comb jelly


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comb jelly

American Heritage® Dictionary of the English Language, Fifth Edition. Copyright © 2016 by Houghton Mifflin Harcourt Publishing Company. Published by Houghton Mifflin Harcourt Publishing Company. All rights reserved.

comb jelly

n
(Animals) another name for a ctenophore
Collins English Dictionary – Complete and Unabridged, 12th Edition 2014 © HarperCollins Publishers 1991, 1994, 1998, 2000, 2003, 2006, 2007, 2009, 2011, 2014

comb′ jel`ly

(koʊm)
n.
any marine invertebrate of the phylum Ctenophora, having an oval, transparent body with eight rows of comblike ciliated bands used for swimming. Also called ctenophore.
[1885–90]
Random House Kernerman Webster's College Dictionary, © 2010 K Dictionaries Ltd. Copyright 2005, 1997, 1991 by Random House, Inc. All rights reserved.

comb jelly

(kōm)
Any of various invertebrate animals living in the ocean and having transparent, jelly-like bodies. Comb jellies have eight rows of comb-like cilia used for swimming.
The American Heritage® Student Science Dictionary, Second Edition. Copyright © 2014 by Houghton Mifflin Harcourt Publishing Company. Published by Houghton Mifflin Harcourt Publishing Company. All rights reserved.
ThesaurusAntonymsRelated WordsSynonymsLegend:
Noun1.comb jelly - biradially symmetrical hermaphroditic solitary marine animals resembling jellyfishes having for locomotion eight rows of cilia arranged like teeth in a combcomb jelly - biradially symmetrical hermaphroditic solitary marine animals resembling jellyfishes having for locomotion eight rows of cilia arranged like teeth in a comb
invertebrate - any animal lacking a backbone or notochord; the term is not used as a scientific classification
Ctenophora, phylum Ctenophora - comb jellies; sea acorns; a small phylum formerly considered a class of Coelenterata
comb-plate, ctene - a locomotor organ consisting of a row of strong cilia whose bases are fused
beroe - delicately iridescent thimble-shaped ctenophores
platyctenean - ctenophore have long tentacles and flattened body
sea gooseberry - ctenophore having a rounded body with longitudinal rows of cilia
Cestum veneris, Venus's girdle - ctenophore having a ribbon-shaped iridescent gelatinous body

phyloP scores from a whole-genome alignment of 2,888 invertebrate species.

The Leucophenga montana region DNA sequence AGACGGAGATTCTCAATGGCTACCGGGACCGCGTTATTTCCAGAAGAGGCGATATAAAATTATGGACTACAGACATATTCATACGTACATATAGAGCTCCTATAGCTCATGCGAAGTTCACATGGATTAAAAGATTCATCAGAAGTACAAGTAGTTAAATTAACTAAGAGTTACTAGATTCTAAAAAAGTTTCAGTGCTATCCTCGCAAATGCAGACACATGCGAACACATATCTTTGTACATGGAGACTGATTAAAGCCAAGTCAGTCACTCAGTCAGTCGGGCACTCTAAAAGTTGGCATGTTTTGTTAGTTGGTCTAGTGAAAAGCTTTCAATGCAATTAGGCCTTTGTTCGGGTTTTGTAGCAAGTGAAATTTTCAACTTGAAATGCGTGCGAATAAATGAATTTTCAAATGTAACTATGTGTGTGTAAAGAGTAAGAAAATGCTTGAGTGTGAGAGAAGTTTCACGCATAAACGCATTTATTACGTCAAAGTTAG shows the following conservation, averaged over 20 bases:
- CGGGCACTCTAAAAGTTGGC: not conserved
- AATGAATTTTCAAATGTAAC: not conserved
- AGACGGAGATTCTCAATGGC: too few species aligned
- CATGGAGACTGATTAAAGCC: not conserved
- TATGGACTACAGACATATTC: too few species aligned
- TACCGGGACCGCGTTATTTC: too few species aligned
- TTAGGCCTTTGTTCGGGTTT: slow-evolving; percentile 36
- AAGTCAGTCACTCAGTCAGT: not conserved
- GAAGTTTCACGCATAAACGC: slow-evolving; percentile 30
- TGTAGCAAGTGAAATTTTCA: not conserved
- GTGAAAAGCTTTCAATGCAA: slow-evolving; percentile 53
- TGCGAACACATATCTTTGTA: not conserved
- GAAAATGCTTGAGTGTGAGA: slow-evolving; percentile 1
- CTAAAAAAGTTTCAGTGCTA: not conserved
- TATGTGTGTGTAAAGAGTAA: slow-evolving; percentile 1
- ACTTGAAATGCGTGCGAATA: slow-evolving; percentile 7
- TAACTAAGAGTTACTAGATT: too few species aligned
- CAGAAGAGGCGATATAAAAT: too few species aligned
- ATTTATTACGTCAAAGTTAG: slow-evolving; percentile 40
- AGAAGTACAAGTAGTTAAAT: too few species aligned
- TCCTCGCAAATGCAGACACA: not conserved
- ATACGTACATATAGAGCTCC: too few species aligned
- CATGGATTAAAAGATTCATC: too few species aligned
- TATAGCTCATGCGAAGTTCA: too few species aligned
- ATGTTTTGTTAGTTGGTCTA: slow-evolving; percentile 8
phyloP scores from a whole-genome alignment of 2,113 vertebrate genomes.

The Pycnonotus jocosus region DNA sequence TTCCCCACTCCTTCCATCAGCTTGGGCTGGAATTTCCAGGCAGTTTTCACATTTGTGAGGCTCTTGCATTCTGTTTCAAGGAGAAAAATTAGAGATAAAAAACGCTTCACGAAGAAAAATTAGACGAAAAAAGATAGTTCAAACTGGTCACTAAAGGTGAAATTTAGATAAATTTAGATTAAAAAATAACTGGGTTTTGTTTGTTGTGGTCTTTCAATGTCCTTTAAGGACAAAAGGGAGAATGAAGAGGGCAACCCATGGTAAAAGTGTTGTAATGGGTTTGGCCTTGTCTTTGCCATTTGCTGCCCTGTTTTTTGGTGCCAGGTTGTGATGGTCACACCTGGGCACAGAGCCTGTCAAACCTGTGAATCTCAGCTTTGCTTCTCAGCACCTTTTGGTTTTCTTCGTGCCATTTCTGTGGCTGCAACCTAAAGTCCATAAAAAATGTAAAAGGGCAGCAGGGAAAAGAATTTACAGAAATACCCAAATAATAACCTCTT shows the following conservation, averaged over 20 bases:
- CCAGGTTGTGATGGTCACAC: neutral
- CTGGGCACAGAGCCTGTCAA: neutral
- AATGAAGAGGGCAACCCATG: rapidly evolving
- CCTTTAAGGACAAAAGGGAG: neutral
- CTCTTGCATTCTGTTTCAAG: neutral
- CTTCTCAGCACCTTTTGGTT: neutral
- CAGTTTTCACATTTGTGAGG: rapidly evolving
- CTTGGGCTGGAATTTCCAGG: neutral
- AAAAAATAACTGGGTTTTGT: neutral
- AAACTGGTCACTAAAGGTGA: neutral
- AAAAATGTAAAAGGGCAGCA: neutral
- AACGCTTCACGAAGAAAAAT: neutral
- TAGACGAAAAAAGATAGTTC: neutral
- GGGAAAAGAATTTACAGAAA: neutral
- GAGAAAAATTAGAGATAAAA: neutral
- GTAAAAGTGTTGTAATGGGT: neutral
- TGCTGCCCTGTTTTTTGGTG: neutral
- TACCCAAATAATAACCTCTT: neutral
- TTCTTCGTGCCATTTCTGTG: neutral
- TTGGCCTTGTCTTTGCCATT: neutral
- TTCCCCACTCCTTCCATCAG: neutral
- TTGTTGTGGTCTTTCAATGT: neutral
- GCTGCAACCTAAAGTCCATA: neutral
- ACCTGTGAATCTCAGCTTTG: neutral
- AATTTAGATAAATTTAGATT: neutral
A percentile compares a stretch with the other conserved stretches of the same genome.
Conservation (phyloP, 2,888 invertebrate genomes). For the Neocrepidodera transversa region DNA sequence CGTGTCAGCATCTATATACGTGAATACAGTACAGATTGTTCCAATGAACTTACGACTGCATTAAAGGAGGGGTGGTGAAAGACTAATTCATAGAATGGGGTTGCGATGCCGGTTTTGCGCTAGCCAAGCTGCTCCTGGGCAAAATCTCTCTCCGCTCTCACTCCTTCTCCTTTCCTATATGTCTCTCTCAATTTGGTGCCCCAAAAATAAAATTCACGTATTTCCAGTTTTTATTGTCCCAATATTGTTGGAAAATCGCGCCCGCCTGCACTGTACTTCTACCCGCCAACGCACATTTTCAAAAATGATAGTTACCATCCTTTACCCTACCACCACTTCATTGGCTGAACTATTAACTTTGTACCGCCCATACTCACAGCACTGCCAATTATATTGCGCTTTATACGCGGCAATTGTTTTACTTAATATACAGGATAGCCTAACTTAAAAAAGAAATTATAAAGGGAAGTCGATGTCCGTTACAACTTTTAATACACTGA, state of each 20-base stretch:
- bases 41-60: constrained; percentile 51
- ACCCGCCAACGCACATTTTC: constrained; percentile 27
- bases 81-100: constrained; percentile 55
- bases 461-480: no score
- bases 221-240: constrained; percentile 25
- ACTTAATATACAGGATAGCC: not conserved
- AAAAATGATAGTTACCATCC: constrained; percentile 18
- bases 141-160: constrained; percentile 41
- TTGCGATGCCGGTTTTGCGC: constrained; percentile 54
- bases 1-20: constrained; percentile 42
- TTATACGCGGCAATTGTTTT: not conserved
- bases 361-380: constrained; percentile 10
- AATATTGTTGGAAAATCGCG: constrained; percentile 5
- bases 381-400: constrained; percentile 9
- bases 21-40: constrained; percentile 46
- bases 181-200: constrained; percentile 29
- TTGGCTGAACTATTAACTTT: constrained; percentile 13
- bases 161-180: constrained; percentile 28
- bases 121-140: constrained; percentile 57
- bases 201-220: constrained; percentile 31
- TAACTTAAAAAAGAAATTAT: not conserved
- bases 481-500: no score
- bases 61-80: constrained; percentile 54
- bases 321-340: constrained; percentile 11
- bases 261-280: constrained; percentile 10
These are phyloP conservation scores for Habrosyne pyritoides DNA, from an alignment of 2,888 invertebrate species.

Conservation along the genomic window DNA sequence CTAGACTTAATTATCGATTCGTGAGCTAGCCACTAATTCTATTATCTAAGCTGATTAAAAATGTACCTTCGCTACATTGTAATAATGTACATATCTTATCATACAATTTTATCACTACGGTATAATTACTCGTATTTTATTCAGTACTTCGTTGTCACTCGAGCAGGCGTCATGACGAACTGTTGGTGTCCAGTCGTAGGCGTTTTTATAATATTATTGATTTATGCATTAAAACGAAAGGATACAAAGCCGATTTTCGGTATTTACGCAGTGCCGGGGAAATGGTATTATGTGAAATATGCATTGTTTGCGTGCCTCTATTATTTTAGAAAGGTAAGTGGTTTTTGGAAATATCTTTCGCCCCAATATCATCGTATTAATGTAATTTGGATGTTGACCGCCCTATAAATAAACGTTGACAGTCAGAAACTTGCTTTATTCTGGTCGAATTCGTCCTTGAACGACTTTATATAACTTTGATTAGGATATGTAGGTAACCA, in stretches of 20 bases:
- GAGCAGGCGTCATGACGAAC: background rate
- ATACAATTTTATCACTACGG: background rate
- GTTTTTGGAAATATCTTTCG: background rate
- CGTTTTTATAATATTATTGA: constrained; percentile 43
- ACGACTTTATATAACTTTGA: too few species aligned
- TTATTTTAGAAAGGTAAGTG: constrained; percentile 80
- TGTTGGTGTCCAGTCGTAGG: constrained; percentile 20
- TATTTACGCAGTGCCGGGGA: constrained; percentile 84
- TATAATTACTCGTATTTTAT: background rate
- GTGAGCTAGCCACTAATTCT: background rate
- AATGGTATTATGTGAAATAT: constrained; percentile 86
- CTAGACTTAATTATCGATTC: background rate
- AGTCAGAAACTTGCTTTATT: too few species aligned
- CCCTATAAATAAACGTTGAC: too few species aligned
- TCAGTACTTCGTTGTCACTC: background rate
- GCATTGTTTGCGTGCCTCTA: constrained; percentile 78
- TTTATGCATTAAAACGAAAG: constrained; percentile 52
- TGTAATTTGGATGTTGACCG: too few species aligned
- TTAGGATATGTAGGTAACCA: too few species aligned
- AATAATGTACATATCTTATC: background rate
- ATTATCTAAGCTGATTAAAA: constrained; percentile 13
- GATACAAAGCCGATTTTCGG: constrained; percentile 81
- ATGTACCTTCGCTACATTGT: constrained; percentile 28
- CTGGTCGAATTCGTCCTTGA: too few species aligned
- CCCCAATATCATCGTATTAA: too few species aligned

comb - ciliated comb-like swimming plate of a ctenophore
Based on WordNet 3.0, Farlex clipart collection. © 2003-2012 Princeton University, Farlex Inc.
References in periodicals archive ?
The fossil could help solve a modern-day mystery about the origins of a gelatinous carnivore called a comb jelly, a study published in the scientific journal Current Biology revealed last week.
According to the paper, particularly damaging examples of worldwide species which have been spread through these channels include: the zebra mussel Dreissena polymorpha and the Asian clam Potamocorbula amurensis in the US, the comb jelly Mnemiopsis leidyi in the Black and Azov Seas, and the toxic dinoflagellate Gymnodinium catenatum and the northern Pacific sea star Asterias amurensis in Australia
Caption: A fossil of a newly described species of comb jelly, Gemmactena actinala, hints that some rigid spine kept a flap (right side of left image) from twisting and gave the complicated shape (right image) some support.
Now in an in-depth look at the genes of 10 comb jelly species, researchers report that these mysterious creatures evolved a unique nervous system in a completely different way than the rest of the animal kingdom.
The cornerstone of the study is the researchers' sequencing, assembly, annotation and analysis of the genome of Mnemiopsis leidyi, a comb jelly native to the coastal waters of the western Atlantic Ocean.
Harmful non-native species, such as the comb jelly in the Black Sea and the zebra mussel in the U.S.
One species of comb jelly, Mnemiopsis leidyi (pronounced NEE-mee-OP-sis), is a native of coastal waters from Massachusetts to Argentina.
CREEP SEA: From left, a physonect siphonophore jellyfish, yeti crab, vent annelid worm and, below, a cydippid comb jelly' FISH FEATURES: The amazing photos of the lantern fish, left, the syrtensis octopus, top, and the radiolarian amoeba, above
We studied swimming behavior of the comb jelly Mnemiopsis mccradyi (Phylum Ctenophora) subjected to the altered gravitational forces generated by NASA's KC-135 aircraft.
The jellyfish -- 2 centimeters in diameter and 1.5 cm long -- is a kind of comb jelly and has four gonads, half the usual number in jellyfish.